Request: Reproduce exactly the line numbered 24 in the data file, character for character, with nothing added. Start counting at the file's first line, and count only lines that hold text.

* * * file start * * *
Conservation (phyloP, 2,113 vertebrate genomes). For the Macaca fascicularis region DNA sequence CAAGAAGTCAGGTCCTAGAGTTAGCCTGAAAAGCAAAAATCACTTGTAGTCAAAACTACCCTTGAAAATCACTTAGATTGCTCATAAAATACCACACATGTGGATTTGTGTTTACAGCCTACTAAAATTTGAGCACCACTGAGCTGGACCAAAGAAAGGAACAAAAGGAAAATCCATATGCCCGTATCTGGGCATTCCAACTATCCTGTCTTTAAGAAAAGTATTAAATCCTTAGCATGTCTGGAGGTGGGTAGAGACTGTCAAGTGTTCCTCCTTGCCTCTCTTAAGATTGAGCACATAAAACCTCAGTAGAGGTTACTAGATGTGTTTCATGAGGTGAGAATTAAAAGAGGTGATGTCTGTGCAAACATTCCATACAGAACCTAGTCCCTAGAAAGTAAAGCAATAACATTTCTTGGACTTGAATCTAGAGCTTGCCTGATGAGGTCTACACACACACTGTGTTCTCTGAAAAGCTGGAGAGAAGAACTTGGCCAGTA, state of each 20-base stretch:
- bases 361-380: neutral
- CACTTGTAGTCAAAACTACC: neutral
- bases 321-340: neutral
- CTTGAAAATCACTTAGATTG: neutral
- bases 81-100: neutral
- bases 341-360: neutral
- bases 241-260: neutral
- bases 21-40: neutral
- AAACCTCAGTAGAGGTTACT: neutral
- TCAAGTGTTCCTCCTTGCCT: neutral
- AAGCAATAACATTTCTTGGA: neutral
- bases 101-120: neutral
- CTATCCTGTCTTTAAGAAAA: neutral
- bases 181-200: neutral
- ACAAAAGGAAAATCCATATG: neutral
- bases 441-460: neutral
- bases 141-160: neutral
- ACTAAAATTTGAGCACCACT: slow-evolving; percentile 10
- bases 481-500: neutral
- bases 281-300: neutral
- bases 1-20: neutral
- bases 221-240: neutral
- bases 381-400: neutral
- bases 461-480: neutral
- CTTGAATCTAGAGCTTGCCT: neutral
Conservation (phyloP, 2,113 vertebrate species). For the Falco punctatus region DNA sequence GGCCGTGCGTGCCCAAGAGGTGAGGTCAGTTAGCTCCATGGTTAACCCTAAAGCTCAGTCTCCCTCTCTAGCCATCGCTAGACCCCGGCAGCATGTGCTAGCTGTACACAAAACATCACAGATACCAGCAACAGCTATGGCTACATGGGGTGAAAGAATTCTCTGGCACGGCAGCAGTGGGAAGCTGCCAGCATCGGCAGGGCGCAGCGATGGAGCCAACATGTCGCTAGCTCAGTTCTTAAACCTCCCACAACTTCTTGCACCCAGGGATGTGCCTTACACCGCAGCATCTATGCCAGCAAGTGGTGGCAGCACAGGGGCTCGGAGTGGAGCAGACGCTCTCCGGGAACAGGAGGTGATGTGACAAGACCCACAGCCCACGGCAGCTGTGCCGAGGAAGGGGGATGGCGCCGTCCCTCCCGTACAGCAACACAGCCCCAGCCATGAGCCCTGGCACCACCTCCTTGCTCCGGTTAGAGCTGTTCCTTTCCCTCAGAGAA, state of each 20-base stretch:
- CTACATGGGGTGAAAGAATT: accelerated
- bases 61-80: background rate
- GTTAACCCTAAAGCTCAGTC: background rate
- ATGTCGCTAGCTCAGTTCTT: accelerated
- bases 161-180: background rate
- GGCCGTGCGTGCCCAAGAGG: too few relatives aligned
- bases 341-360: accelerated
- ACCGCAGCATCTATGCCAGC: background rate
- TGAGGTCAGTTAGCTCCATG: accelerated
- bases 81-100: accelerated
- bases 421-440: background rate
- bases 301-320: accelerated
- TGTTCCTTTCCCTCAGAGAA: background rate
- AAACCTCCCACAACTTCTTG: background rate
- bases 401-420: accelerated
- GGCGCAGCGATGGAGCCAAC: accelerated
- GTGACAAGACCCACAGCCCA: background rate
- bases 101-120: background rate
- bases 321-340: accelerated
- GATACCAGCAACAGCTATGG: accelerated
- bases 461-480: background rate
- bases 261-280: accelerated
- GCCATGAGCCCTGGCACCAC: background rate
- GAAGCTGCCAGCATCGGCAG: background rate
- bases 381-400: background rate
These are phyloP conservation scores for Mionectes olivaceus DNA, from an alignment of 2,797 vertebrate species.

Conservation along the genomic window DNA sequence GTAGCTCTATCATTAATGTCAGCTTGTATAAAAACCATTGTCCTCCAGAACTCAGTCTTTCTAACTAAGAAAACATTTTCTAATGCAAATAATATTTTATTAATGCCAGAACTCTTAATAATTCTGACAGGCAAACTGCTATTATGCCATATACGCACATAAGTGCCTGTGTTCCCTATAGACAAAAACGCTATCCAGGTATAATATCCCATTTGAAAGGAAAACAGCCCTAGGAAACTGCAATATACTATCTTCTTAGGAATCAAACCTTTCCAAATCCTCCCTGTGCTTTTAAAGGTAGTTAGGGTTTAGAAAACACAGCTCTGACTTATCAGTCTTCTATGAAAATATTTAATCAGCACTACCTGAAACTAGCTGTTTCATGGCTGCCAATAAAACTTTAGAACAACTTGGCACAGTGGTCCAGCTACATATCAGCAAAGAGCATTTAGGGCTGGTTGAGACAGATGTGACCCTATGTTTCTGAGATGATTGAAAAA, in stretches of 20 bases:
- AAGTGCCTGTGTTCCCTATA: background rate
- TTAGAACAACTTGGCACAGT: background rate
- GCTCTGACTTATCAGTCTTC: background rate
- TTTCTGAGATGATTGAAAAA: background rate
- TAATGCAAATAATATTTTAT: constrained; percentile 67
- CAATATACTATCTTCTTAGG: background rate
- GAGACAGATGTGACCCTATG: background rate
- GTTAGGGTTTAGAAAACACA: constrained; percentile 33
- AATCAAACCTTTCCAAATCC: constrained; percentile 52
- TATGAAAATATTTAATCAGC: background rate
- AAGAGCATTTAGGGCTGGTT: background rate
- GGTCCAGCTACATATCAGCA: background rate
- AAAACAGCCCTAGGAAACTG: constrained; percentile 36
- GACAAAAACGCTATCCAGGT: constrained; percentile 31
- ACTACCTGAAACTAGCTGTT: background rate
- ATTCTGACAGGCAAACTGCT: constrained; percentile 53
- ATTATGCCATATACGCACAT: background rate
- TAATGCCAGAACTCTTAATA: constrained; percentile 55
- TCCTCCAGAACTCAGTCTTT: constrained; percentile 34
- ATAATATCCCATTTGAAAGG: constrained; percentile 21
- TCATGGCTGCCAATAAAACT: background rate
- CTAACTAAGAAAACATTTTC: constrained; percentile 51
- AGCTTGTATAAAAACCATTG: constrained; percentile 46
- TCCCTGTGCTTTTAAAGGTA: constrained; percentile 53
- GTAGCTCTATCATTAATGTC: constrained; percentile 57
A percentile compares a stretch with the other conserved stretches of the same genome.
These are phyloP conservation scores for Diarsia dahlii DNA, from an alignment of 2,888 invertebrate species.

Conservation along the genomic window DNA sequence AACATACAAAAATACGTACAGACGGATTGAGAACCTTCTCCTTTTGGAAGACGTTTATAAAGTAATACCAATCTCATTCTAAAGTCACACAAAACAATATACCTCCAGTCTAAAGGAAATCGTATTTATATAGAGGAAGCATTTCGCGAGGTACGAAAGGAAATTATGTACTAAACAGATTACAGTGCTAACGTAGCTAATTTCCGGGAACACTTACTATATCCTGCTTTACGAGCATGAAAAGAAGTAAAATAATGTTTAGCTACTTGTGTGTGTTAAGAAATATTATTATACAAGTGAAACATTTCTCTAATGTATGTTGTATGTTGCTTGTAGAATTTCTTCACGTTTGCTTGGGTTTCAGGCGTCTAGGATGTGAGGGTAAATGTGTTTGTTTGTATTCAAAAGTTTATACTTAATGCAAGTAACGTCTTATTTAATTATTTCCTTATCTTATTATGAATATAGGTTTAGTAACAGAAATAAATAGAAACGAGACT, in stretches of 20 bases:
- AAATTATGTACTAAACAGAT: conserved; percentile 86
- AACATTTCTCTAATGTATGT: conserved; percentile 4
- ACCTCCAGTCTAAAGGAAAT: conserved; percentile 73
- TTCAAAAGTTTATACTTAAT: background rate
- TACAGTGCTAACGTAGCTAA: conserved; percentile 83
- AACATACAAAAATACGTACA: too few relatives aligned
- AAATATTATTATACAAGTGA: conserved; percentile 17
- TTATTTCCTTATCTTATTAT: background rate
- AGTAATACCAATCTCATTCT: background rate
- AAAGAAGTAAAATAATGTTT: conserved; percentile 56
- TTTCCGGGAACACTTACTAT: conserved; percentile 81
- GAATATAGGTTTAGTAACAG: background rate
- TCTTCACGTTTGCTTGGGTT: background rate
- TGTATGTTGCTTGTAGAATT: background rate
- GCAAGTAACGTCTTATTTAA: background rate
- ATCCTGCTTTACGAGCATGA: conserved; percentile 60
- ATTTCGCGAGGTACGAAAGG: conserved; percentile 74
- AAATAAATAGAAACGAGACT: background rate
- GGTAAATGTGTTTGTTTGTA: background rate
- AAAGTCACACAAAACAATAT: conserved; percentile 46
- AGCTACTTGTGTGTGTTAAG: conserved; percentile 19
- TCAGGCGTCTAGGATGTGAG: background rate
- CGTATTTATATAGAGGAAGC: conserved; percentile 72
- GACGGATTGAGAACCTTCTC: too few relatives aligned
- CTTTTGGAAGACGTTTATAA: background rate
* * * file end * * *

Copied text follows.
- bases 381-400: neutral